Coming back to the present day, one aspect of music making that I mourn, is the creation of album art. As a little girl, I dreamed of what album covers would be on my music when I grew up (and of being on Top Of The Pops), and by the time I had an album that needed album art, it was all but defunct. I enjoy going to the photo shoot for my new single release as much as the next girl, being primped by makeup artists, and leaving with my gorgeous new headshots, but the image now is to make a statement about the artist rather than the music itself. Through the necessity of social media, we have to become the pioneers of our own songs, and therefore the image has to enhance the personality rather than the music itself. I’m sure there are exceptions to this, (including my own artwork for my last album) but that`s how the general trend seems to me in any case. I’m not saying it’s wrong, it’s just the way things are at the moment.

However, being a vinyl enthusiast, I always loved it when the album art made a statement about the music as well as the band or artist. Joni Mitchell apparently hand painted all of her own album covers, Carole King embroidered the Tapestry, whereas The Beatles album cover for Revolver, designed by Klaus Voorman won a Grammy, and paved the way for the foursome to create the psychedelic Sergeant Pepper`s Lonely Heart Club Band era of music. Undeniably, the Sergeant Pepper album cover gives you a heads-up as to what to expect hear. An LP cover is large – 12″x 12″ – so to not use that space to make a statement about your music would be a wasted opportunity. There’s enough space for artwork to be much more detailed. Compare that with a thumbnail displayed on a downloads site of 150×150 pixels or smaller – the artwork clearly doesn’t perform the same function; there just isn’t room for it.

I suppose one could argue that the image of the artist nowadays is what gives you a heads-up – we can all probably tell the difference between a folk and a Hip-Hop artist from sight. Perhaps the onus is on us now to look like our sound; perhaps that thread has always been there to a greater or lesser extent. Yet if you google ‘live performance of I Feel The Earth Move’ you will find Carole King giving a full on rock and roll performance dressed like the ‘old Jewish housewife’ she claims she always felt like, even in her prime.

Whatever the reasons, consumers cannot deny that album artwork in its own right, has much less window space now. It’s even optional to download it with your purchase.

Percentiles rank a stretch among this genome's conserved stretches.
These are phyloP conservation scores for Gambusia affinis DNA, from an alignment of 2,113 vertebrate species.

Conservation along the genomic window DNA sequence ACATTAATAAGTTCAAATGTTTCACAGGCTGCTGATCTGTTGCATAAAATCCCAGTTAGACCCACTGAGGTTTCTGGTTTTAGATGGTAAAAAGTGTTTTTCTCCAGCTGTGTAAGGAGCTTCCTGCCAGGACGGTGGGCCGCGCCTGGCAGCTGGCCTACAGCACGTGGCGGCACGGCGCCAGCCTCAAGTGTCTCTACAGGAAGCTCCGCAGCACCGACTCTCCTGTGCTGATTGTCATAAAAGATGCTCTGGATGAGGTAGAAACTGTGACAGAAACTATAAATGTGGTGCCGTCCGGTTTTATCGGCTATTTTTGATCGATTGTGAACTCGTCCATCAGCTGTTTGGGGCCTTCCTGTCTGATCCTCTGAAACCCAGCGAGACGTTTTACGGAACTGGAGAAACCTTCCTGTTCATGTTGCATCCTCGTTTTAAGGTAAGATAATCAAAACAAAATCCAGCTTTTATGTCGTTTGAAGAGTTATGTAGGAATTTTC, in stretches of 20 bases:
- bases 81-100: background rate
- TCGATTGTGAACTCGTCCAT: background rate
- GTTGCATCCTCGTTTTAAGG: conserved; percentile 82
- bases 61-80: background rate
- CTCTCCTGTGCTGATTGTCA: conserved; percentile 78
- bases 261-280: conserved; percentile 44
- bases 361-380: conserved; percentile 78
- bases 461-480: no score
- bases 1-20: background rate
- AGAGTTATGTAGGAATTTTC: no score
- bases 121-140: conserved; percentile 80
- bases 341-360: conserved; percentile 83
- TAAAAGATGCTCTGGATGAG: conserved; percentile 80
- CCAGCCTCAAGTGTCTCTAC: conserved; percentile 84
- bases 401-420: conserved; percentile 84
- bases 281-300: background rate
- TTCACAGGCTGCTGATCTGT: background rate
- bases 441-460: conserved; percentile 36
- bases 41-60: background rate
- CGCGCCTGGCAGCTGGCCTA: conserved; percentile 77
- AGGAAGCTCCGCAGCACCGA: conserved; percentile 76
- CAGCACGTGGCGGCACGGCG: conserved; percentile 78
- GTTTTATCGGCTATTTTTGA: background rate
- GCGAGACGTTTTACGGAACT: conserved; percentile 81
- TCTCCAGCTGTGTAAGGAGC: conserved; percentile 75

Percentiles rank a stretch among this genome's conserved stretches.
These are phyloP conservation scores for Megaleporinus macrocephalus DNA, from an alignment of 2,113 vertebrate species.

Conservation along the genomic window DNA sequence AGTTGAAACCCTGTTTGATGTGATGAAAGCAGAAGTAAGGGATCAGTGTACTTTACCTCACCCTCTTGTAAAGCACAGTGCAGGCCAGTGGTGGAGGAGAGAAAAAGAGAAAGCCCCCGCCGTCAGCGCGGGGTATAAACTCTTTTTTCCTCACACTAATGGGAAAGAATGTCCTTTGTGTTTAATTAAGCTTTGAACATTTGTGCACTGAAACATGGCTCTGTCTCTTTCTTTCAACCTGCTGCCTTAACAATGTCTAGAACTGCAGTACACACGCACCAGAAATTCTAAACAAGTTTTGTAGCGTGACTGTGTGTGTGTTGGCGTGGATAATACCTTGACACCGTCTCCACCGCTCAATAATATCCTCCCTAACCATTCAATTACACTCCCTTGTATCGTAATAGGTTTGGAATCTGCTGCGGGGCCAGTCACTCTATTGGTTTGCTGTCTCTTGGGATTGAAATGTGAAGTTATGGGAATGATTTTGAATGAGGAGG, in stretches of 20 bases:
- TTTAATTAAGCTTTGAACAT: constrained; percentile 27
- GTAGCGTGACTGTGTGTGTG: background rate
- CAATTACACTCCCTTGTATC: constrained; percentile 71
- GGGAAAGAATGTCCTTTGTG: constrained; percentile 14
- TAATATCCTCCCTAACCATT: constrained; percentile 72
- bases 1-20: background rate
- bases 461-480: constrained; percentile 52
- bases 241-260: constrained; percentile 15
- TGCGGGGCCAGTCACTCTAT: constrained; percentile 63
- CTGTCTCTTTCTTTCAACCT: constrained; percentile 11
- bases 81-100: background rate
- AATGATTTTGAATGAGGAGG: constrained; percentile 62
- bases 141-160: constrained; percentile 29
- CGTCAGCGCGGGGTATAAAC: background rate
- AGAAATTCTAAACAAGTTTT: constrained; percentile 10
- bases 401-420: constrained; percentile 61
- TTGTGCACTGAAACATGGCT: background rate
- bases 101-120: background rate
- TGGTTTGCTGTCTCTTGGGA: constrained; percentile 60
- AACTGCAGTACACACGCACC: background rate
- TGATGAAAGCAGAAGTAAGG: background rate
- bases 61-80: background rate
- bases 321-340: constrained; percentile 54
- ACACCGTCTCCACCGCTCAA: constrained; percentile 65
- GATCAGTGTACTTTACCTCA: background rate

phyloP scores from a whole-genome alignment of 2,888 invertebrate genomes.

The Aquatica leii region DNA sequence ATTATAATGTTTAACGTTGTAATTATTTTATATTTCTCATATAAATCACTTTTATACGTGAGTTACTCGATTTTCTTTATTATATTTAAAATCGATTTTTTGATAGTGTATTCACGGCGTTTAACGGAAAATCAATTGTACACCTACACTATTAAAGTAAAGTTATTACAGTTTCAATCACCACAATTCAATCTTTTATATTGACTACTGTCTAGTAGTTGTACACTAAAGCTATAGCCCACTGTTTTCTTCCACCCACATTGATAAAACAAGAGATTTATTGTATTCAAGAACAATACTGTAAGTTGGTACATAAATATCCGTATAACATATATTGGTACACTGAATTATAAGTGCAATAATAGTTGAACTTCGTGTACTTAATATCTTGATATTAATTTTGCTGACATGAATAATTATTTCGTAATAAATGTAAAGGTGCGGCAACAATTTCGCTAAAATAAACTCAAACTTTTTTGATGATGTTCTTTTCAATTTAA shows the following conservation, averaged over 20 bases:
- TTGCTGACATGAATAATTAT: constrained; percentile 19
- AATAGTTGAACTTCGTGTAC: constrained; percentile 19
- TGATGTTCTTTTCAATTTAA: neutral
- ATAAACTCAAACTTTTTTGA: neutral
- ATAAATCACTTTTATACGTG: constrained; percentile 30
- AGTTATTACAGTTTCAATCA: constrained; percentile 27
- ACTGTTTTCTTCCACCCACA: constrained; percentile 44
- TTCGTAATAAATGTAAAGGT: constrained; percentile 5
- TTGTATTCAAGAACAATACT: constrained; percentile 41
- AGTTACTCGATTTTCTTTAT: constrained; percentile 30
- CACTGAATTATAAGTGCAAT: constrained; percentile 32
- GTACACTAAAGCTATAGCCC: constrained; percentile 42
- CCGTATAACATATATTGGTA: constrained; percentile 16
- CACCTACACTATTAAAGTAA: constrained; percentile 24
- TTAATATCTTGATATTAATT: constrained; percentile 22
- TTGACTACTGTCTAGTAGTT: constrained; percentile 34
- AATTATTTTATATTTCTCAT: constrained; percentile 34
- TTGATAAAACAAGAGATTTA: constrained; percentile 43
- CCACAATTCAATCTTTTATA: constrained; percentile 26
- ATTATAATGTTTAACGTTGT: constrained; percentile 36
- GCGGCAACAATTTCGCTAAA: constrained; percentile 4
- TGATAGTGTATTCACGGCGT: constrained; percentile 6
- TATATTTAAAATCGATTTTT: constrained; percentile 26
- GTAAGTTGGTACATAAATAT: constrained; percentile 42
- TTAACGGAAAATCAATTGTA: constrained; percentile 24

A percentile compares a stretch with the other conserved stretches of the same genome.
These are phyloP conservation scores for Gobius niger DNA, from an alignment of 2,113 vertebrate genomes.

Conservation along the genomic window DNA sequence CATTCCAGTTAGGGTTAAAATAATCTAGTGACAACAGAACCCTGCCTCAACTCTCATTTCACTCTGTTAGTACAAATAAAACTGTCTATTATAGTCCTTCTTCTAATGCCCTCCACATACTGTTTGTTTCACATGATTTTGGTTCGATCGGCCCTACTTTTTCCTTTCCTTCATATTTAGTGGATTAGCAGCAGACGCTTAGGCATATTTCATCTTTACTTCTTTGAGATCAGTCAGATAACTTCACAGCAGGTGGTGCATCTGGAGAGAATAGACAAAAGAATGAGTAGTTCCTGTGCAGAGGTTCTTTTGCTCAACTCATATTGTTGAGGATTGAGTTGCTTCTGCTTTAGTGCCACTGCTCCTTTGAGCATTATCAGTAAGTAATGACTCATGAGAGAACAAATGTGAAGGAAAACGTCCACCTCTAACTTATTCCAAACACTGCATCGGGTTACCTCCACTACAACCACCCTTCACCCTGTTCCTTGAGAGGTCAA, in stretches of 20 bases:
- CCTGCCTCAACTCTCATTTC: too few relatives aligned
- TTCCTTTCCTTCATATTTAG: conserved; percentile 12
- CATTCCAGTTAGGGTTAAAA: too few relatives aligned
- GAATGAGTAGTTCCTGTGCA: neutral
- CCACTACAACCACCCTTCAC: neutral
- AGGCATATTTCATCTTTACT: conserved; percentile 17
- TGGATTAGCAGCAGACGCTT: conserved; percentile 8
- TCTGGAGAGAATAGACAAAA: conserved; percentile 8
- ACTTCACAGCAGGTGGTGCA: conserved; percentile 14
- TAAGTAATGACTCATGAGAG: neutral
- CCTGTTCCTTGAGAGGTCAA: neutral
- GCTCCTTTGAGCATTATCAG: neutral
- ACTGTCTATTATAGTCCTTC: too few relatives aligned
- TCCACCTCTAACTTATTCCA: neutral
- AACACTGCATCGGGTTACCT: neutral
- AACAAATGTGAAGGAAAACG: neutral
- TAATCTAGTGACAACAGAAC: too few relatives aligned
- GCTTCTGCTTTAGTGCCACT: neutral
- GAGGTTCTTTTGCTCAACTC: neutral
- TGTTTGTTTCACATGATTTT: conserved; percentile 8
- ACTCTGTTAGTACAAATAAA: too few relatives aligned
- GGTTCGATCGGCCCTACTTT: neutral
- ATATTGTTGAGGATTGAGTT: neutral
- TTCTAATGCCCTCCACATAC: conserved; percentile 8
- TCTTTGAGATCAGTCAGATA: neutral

Some great artwork…

Here are some of my favourite album covers. I believe the thought-provoking nature of each of the images enhances our experience of the music as a whole.

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1) The Moody Blues – ‘In Search Of The Lost Chord’ – Whilst some might argue this is not an altogether pleasant image, it is disturbing, comforting and thought-provoking all at once, leading me to believe I will hear something rich and consuming.

IMG_0185

2) Joni Mitchell – ‘Ladies Of The Canyon’ – This simple image gives an impression of Joni’s face and upper torso in outline, holding what looks like canvas painted brightly with everyday objects, trees and a bright blue sky. This suggested to me breathability in production and songs about everyday life.

IMG_0186

3) The Beatles – ‘Revolver’ – as mentioned earlier, this was designed by Klaus Voorman, and is a combination of photographs and hand drawn portraits in collage. My impression of this as a bit of a Beatle-maniac, was that the complexity of the image compared to earlier albums reflected a development in the complexity of the songs. Tracks on Revolver delve into more topics touching on social issues like ‘Taxman’, ‘Doctor Robert’ and ‘Eleanor Rigby’, braver and riskier than the earlier sing alongs ‘Love, Love Me Do’ and ‘I Wanna Hold Your Hand’ we all know and love.

IMG_0184

4) Dire Straights – ‘Brothers In Arms’ – The resonator guitar floating up in the clouds always seemed to me to be a bit heavenly, almost worshipping it like a god. I concluded that the guitar would feature quite prominently on this album. I was not disappointed.

IMG_0183

5) Bon Jovi – ‘Keep The Faith’ – whilst I did not have this on vinyl, I immediately liked the image of several male hands of different creeds and colours overlaid in a gesture of brotherhood. it gave me the impression of overcoming hardships, and potentially friction. The title track ‘Keep The Faith’ opens the second verse with the lyric ‘Father, father, please believe me, I am laying down my guns’, the chorus carrying the message ‘don’t let your love turn to hate’. I don’t believe the song itself is as political or explicit as preaching racial acceptance, but the album cover alludes to it in my view.

DielleFearless